Amati Riva Aquarama for use on water.

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May 25, 2021
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UK Lancashire
I have followed Ken (Complete Build) blog which is excellent and been a big help to me. Ken's build was for a static display model and I'm building the same kit but for use on water. The instruction manual is bias towards a display model so having followed the instructions implicitly and Kens Build log I am now going to deviate from the instruction manual. This is because after a suggested dry run of fitting the motors, prop shafts, rudders and associated linkages I found access extremely difficult even before any planking was fitted.
I've therefore decided to blog my deviation from the instructions since they indicate fitting these components on completion. I think otherwise this would be near impossible so I'm going to blog my method and hope it works! Hopefully it might be useful for anyone else building this Amati kit.
I've just installed the motors and prop shafts as I needed to use the space where the planking would be fitted in order to get them into place! I've wrapped the motors and gear boxes in a plastic bags to protect them until the boat is finished. I will complete the bottom planking and then fit the rudders as again access once planking is complete will make the job almost impossible. The clamps are holding strengthening pieces in place in order to hold the props in correct alignment. This again is a modification plus I've filed out the wood close to where the outer motor terminals are located. Otherwise attaching the wires to the motors would again be difficult. I plan to cover the bottom of the hull with the mahogany planks so I can attach the rudders and linkages before planking the sides.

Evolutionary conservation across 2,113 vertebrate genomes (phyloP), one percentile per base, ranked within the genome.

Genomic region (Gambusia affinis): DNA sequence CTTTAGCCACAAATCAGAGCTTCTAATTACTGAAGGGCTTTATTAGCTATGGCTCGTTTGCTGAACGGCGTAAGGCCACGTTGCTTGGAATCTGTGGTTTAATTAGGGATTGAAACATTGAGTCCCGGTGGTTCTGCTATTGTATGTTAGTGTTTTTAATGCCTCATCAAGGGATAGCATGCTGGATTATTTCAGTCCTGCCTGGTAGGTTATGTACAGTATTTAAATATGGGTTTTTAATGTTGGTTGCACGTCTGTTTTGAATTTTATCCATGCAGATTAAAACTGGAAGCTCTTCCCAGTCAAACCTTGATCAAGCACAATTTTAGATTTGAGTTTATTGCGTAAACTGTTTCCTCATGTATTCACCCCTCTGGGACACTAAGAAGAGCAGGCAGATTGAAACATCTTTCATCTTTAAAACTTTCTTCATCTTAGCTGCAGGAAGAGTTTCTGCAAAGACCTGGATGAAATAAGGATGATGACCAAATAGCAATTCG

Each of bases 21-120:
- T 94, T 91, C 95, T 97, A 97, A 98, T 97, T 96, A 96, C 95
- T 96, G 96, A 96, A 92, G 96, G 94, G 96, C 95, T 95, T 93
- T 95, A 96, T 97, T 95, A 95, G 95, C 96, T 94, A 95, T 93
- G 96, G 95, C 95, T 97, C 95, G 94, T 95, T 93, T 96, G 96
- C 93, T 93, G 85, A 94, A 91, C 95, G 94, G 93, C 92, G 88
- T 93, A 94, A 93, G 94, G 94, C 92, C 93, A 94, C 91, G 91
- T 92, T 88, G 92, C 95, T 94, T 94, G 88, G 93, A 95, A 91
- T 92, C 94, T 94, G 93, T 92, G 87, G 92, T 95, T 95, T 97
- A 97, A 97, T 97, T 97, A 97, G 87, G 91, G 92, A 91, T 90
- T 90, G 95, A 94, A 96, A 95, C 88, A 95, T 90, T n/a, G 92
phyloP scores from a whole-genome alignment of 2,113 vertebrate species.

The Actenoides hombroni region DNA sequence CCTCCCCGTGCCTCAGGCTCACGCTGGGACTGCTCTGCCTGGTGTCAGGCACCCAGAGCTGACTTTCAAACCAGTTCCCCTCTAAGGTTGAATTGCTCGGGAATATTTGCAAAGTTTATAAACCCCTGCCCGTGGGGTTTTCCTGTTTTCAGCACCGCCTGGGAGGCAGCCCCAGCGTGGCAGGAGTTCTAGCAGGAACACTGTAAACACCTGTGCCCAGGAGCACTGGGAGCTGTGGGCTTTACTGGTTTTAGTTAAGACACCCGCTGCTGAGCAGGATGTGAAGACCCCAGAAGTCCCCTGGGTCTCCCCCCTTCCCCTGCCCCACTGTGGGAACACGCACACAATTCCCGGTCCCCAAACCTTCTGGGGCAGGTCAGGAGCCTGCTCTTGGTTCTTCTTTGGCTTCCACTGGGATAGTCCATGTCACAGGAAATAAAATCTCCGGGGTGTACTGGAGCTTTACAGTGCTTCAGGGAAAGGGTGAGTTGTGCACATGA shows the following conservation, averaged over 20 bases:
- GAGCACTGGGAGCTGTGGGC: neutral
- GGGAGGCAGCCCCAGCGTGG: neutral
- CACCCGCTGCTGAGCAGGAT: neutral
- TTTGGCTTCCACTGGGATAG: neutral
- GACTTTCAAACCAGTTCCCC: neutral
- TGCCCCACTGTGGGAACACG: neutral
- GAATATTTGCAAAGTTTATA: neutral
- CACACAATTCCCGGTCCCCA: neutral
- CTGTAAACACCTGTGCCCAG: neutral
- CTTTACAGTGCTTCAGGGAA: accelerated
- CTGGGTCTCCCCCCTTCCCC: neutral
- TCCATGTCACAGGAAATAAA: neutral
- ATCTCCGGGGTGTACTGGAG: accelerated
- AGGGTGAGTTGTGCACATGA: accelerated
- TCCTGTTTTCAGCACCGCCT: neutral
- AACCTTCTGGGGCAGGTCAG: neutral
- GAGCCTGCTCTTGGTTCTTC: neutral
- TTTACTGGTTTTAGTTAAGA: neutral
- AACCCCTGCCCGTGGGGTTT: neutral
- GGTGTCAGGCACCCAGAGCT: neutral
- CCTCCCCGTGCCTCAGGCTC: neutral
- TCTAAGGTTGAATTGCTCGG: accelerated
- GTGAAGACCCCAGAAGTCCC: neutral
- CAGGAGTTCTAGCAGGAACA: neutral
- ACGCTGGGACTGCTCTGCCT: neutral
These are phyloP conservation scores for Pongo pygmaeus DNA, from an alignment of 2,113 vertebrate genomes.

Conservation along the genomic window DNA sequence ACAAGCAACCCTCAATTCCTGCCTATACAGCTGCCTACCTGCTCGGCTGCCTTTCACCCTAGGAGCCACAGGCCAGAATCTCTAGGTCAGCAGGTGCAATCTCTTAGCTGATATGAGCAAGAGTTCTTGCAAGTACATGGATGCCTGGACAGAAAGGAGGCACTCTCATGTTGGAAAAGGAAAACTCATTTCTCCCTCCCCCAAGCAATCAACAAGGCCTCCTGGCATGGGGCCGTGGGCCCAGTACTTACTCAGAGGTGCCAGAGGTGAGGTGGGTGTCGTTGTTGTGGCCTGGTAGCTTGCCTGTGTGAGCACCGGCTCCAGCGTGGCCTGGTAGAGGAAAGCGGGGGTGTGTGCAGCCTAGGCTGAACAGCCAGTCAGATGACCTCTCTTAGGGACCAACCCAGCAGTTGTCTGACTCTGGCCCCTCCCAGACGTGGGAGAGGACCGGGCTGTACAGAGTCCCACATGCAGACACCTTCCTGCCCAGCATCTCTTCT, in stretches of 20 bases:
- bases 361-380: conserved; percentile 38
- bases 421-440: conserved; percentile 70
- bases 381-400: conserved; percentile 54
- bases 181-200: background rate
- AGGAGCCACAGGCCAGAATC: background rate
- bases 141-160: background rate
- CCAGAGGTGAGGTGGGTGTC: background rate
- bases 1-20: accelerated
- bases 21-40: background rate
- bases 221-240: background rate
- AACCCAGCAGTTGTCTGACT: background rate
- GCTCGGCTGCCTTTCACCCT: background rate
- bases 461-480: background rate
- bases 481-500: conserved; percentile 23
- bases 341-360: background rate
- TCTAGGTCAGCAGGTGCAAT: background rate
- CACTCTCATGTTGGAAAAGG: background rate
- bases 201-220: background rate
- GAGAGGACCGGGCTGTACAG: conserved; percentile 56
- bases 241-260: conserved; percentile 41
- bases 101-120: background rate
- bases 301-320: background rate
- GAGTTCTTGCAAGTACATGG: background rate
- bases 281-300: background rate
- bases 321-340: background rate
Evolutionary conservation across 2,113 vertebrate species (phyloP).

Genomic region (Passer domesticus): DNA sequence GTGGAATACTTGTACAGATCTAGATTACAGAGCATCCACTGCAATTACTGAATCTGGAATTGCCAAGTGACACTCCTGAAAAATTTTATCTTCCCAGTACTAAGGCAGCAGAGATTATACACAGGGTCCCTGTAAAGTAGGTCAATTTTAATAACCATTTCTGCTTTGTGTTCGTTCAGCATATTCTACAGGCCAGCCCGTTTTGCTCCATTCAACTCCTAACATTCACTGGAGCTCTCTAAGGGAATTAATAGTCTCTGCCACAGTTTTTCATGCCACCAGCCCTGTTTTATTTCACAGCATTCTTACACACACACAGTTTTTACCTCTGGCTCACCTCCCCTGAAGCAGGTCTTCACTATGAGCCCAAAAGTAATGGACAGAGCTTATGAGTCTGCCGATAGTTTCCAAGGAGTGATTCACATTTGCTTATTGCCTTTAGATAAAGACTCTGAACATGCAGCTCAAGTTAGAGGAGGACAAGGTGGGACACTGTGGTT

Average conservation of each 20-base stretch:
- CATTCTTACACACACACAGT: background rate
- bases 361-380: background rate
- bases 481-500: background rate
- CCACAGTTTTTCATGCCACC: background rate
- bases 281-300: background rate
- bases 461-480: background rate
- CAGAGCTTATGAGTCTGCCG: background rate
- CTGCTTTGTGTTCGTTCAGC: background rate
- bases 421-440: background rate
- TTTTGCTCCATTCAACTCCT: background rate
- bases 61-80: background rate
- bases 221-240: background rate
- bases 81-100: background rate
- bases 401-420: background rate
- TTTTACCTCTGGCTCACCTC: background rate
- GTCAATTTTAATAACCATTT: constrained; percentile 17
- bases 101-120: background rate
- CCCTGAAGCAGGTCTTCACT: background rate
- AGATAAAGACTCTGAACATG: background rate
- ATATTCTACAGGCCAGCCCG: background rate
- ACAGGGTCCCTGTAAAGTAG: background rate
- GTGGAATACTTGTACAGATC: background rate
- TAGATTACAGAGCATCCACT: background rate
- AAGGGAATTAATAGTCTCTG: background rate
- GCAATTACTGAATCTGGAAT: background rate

Picture of me applying another plank with an Amati pin pusher. I usually get the nail started with the pin pusher and the complete with the hammer. I'm thinking of applying some epoxy resin to the underside of the planks (under the cabin area) as soon this will be unreachable - just in case in future any water gets ingresses into those areas.
Has anyone got any thoughts on this please ? This is my first build of a planked hull so any experience greatly received.

IMG_20211215_100732.jpgIMG_20211215_100914.jpgIMG_20211215_101006.jpgIMG_20211215_101109.jpgIMG_20211230_184017.jpgIMG_20211230_184106.jpgIMG_20211230_205912.jpgIMG_20211230_205959.jpgIMG-20220101-WA0002.jpg
 

Heinrich

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Hello DP Trainer - welcome to SOS and thank you for sharing this great build with us! As to planking a hull with the eye on an RC model, I have no experience, so I cannot help you in that regard. However, there are some very experienced and accomplished builders here who may be able to do so.

Gentlemen (John, Stephen, Ted, Moxis, Daniel), with your very kind co-operation can you please assist?